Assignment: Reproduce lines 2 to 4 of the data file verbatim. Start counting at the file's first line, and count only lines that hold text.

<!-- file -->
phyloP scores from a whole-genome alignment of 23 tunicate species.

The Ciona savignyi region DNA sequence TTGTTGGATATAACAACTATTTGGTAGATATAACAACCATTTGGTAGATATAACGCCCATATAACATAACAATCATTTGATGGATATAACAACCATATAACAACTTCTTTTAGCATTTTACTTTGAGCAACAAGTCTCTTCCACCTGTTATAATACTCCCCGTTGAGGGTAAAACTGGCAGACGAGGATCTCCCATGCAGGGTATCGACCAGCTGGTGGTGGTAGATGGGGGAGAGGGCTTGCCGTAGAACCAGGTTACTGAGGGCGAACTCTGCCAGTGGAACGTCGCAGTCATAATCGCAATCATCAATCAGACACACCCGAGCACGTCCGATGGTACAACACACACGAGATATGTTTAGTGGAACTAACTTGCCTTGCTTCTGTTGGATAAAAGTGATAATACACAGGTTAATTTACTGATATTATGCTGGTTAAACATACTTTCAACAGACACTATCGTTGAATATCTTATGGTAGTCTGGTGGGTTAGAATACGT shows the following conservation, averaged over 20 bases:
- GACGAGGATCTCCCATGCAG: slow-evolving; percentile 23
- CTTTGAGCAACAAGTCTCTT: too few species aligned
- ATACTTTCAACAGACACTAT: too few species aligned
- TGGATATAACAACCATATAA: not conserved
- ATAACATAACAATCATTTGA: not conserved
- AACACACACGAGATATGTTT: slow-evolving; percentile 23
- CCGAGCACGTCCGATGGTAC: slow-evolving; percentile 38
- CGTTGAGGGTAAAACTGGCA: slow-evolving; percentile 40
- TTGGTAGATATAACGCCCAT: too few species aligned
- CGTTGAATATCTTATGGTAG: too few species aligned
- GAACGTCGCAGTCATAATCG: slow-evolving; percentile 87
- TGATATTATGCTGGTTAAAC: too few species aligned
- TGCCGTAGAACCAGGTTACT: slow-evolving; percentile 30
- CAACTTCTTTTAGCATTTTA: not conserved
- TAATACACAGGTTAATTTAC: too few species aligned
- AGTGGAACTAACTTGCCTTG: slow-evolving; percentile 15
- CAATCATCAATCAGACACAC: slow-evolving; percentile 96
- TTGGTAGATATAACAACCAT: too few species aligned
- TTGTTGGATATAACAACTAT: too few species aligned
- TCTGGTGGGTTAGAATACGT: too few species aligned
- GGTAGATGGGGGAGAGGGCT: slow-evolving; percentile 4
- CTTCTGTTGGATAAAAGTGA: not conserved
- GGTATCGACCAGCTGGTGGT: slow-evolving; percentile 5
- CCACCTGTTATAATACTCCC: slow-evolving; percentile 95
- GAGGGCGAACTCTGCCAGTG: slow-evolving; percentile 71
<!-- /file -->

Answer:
The Ciona savignyi region DNA sequence TTGTTGGATATAACAACTATTTGGTAGATATAACAACCATTTGGTAGATATAACGCCCATATAACATAACAATCATTTGATGGATATAACAACCATATAACAACTTCTTTTAGCATTTTACTTTGAGCAACAAGTCTCTTCCACCTGTTATAATACTCCCCGTTGAGGGTAAAACTGGCAGACGAGGATCTCCCATGCAGGGTATCGACCAGCTGGTGGTGGTAGATGGGGGAGAGGGCTTGCCGTAGAACCAGGTTACTGAGGGCGAACTCTGCCAGTGGAACGTCGCAGTCATAATCGCAATCATCAATCAGACACACCCGAGCACGTCCGATGGTACAACACACACGAGATATGTTTAGTGGAACTAACTTGCCTTGCTTCTGTTGGATAAAAGTGATAATACACAGGTTAATTTACTGATATTATGCTGGTTAAACATACTTTCAACAGACACTATCGTTGAATATCTTATGGTAGTCTGGTGGGTTAGAATACGT shows the following conservation, averaged over 20 bases:
- GACGAGGATCTCCCATGCAG: slow-evolving; percentile 23
- CTTTGAGCAACAAGTCTCTT: too few species aligned